Jordan is a strong proponent of the Red–Dead project, mainly because per capita, the country’s access to fresh water is among the most restricted in the world. Saad Abu Hammour, secretary-general of the Jordan Valley Authority, told the Jerusalem hearing that the scarcity of water in Jordan has been exacerbated by the arrival of more than 250,000 Syrian refugees into the country since the outbreak of the Syrian civil war in 2011.
Raising money for the pipeline may pose a problem at a time when many governments around the world are imposing austerity measures.
But an even more formidable obstacle may prove to be the region's politics, says Gidon Bromberg, director of FoEME in Israel. The project’s progress depends on all three parties signing a treaty, but Bromberg wonders whether the Israeli government is prepared to enter a treaty with the Palestinian Authority.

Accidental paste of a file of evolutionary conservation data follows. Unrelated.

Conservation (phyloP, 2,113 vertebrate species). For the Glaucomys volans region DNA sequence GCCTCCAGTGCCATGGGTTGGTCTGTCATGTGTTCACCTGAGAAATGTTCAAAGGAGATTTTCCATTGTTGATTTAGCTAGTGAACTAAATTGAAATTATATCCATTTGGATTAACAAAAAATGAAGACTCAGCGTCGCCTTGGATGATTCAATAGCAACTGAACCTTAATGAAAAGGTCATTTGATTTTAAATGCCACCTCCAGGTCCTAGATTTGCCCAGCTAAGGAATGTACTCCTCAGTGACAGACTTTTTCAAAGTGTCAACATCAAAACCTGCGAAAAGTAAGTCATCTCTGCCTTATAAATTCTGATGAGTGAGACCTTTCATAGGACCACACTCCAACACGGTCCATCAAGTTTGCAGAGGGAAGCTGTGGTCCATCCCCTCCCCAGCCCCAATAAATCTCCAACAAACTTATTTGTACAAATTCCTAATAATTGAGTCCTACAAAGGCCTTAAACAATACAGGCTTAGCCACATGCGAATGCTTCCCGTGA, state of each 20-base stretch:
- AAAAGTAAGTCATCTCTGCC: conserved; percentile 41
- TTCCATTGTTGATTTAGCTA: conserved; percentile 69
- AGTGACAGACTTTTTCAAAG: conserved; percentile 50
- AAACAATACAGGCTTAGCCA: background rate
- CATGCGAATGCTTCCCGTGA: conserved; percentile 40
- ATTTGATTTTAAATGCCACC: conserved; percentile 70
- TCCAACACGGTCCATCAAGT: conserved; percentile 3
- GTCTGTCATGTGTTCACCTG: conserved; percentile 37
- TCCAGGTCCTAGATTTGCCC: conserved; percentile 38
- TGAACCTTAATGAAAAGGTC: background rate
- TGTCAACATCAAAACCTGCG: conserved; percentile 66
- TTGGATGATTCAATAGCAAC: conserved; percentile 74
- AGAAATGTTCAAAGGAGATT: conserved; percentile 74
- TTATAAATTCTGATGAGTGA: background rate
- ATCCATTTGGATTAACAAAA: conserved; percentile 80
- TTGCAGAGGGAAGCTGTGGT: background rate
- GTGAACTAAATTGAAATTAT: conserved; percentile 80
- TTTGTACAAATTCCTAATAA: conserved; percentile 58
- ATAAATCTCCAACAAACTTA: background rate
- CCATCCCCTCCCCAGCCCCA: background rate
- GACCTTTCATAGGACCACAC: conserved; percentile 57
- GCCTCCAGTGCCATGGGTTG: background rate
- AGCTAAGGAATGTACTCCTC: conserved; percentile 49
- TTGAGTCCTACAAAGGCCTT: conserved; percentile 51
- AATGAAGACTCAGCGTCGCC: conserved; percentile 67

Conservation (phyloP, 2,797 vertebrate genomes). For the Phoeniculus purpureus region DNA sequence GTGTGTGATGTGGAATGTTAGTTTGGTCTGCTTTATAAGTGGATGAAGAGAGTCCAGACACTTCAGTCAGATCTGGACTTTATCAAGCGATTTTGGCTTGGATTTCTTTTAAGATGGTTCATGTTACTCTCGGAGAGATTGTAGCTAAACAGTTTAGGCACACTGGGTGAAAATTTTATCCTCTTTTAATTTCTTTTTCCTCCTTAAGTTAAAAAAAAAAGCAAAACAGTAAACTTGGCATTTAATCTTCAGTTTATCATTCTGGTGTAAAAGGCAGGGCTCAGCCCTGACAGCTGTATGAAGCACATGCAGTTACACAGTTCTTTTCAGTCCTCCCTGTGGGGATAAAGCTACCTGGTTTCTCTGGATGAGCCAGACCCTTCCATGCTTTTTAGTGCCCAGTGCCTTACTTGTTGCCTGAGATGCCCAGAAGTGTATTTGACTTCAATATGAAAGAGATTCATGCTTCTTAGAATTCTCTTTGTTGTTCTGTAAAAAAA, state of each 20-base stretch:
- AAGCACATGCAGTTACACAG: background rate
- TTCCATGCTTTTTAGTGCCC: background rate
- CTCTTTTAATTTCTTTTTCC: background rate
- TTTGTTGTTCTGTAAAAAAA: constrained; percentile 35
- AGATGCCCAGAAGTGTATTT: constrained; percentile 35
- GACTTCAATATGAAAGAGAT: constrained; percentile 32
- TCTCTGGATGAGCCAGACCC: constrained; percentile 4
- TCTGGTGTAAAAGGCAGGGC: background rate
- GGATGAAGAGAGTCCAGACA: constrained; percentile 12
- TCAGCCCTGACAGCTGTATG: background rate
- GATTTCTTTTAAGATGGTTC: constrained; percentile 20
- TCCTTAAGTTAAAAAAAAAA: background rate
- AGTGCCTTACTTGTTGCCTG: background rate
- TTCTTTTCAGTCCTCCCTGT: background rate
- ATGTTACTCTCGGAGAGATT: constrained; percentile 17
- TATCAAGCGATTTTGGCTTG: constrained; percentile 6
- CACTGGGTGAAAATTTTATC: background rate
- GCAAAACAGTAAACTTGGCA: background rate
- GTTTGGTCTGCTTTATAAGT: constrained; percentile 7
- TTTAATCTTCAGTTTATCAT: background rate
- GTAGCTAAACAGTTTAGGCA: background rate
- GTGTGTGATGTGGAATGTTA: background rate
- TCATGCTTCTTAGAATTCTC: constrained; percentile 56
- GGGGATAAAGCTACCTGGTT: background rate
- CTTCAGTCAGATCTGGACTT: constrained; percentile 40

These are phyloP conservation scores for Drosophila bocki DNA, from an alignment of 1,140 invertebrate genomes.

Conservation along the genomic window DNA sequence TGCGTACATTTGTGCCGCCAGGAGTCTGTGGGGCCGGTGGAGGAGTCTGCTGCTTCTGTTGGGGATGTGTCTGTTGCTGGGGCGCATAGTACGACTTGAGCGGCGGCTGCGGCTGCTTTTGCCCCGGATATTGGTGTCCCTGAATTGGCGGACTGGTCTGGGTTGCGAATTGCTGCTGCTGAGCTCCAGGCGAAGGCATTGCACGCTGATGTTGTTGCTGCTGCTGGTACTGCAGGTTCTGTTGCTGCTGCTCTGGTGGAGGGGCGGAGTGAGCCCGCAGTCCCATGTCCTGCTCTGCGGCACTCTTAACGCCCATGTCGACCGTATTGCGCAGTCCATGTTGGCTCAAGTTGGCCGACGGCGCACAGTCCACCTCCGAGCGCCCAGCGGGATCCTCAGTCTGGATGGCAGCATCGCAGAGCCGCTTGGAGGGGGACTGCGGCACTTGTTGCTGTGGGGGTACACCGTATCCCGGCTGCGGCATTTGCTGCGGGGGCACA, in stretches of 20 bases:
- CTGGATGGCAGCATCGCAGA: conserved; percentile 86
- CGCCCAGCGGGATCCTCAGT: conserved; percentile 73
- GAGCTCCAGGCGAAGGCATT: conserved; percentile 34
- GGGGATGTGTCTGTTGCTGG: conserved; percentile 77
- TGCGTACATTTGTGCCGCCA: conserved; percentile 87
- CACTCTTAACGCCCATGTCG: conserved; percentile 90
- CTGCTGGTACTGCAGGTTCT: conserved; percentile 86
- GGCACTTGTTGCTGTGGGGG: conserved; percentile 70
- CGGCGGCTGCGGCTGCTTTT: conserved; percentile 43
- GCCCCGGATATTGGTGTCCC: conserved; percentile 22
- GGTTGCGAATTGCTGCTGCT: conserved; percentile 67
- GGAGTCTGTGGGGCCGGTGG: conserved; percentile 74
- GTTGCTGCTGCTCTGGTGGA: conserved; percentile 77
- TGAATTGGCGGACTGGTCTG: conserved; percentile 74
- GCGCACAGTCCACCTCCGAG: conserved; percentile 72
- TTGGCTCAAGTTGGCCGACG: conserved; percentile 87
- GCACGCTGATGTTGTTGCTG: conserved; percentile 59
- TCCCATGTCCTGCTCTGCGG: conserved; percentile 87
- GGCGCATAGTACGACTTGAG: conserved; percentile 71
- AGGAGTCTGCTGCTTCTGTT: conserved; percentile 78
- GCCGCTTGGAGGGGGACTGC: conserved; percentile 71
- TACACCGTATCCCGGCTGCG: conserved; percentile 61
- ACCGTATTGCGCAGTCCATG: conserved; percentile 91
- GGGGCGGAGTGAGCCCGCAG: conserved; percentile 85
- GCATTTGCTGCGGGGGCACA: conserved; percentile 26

“A treaty means political recognition to sovereignty rights around the Dead Sea," he says. "They got away with it in the interim by calling everyone ‘beneficiaries’. The Palestinians aren’t going to accept that. But even more importantly, the international community isn’t going to accept that. So no-one is going to give money unless you have a treaty in place.”